Fierce fighting raged for several weeks and the invaders likely faced shortages of supplies. Then, yet again, the weather intervened and caused havoc. On 14 August a typhoon destroyed most of the Mongol fleet, wrecking ships that had been tied together for safety against Japanese raids and smashing the uncontrollable vessels against the coastline. From half to two-thirds of the Mongol force was killed. Thousands more of the Khan’s men were washed up or left stranded on the beaches of Imari Bay, and these were summarily executed, although some Song Chinese, former allies of Japan, were spared. Those ships that survived sailed back to China.
The storm winds that either sunk or blew the Mongol ships safely away from Japanese shores were given the name kamikaze or ‘divine winds.’ as they were seen as a response to the Japanese appeal to Hachiman, the Shinto god of war, to send help to protect the country against a vastly numerically superior enemy. The name kamikaze would be resurrected for the Japanese suicide pilots of the Second World War (1939-1945 CE) as they, too, were seen as the last resort to once again save Japan from invasion.
It seems, too, that the Mongol ships were not particularly well-built and so proved much less seaworthy than they should have been. Modern marine archaeology has revealed that many of the ships had especially weak mast steps, which is something absolutely not to have in the case of a storm. The poor workmanship may have been due to Kublai Khan rushing to get the invasion fleet together as many of the ships in the fleet were of a variety without a keel and highly unsuitable for sea voyages. Further, Chinese ships of the period were actually renowned for their seaworthiness, so it seems the demand for a huge fleet in a short space of time resulted in a risk that did not pay off. Nevertheless, the crucial factor in the fleet’s demise was the Japanese attacks which had forced the Mongol commanders to have their large and unwieldy ships lashed together using chains. It was this defensive measure which proved fatal, come the typhoon.
The Mongols would also fail in their attempts to conquer Vietnam and Java, but after 1281 CE, they did then establish a lasting peace over most of Asia, the Pax Mongolica, which would endure until the rise of the Ming Dynasty (1368-1644 CE). Kublai Khan never gave up on the diplomatic route either and continued to send unsuccessful missions to persuade Japan to join the Chinese tribute system.
The Japanese, meanwhile, may have seen off the two invasions they called Moko Shurai but they fully expected a third to come at any time and so kept an army in constant readiness for the next 30 years. Fortunately, for them, the Mongols had other challenges to face along the borders of their massive empire and there would be no third time lucky in the attempt to conquer Japan. The great significance of the invasions to the Japanese people is here summarised by the historian M. Ashkenazi:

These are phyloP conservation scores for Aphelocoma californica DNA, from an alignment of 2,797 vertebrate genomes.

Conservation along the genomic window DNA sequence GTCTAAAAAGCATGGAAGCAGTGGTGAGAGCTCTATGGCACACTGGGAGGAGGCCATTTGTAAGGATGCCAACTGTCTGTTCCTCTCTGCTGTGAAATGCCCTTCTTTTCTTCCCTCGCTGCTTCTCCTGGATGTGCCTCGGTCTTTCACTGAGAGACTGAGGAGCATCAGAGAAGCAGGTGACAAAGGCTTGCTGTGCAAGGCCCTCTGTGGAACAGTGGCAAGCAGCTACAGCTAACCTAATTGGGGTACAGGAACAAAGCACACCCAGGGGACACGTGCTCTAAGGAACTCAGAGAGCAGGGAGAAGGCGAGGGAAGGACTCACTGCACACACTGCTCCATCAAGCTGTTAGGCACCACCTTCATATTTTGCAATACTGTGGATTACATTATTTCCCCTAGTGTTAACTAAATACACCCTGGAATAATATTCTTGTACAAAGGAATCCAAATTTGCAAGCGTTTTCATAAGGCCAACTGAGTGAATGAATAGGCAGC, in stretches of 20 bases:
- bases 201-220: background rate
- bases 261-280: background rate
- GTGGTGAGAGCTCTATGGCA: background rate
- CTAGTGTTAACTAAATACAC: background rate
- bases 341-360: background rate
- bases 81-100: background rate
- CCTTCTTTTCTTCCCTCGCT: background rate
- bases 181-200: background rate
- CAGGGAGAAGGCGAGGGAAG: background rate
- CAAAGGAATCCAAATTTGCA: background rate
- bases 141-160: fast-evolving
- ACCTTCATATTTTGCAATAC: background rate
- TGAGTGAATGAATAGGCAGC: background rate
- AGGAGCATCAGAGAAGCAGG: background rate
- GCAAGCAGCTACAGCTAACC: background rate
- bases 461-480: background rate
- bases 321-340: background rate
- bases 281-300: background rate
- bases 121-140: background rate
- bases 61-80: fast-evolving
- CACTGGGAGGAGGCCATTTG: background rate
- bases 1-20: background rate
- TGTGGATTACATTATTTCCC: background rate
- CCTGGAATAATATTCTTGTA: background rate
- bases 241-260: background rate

For the Japanese of the thirteenth century, the threatened Mongol invasion was, historically, and politically, a major watershed. It was the first time the entire military might of Japan had had to be mobilized for defence of the nation. Until then, even foreign wars were little more than squabbles that involved one or another faction within Japan - essentially domestic affairs. With the Mongol invasion, Japan became exposed to international politics at a personal and national level as never before. (188-9)
The Buddhist monks and Shinto priests who had long been promising divine intervention were proved right when the storms destroyed the Mongol fleets, and this resulted in an upsurge in both religions' popularity. One area of life where the invasions are curiously absent is in Japanese medieval literature but there is one famous scroll painting depicting the invasion. Commissioned by a samurai warrior who fought during the invasion, Takezaki Suenaga, it is known as the Mongol Scroll (Moko Shurai Ekotoba) and was produced in 1293 CE to promote Takezaki’s own role in the battle.
Unfortunately for the Japanese government, though, the practical costs of the invasions would have serious consequences. An army had to be kept in constant readiness - Hakata was kept on alert with a standing army until 1312 CE - and payment to soldiers became a serious problem leading to widespread discontent. This was a war of defence not conquest and there were no spoils of war like booty and land to reward the fighters. The agricultural sector was also severely disrupted by the defence preparations. Rivals to the Hojo clan, who ruled the Kamakura Shogunate, began to prepare their challenge to the political status quo. Emperor Go-Daigo (r. 1318-1339 CE), eager for the emperors to regain some of their long-lost political power, stirred up a rebellion which resulted in the eventual fall of the Kamakura Shogunate in 1333 CE and the installation of the Ashikaga Shogunate (1338-1573 CE) with its first shogun Ashikaga Takauji (r. 1338-1358 CE).
This content was made possible with generous support from the Great Britain Sasakawa Foundation.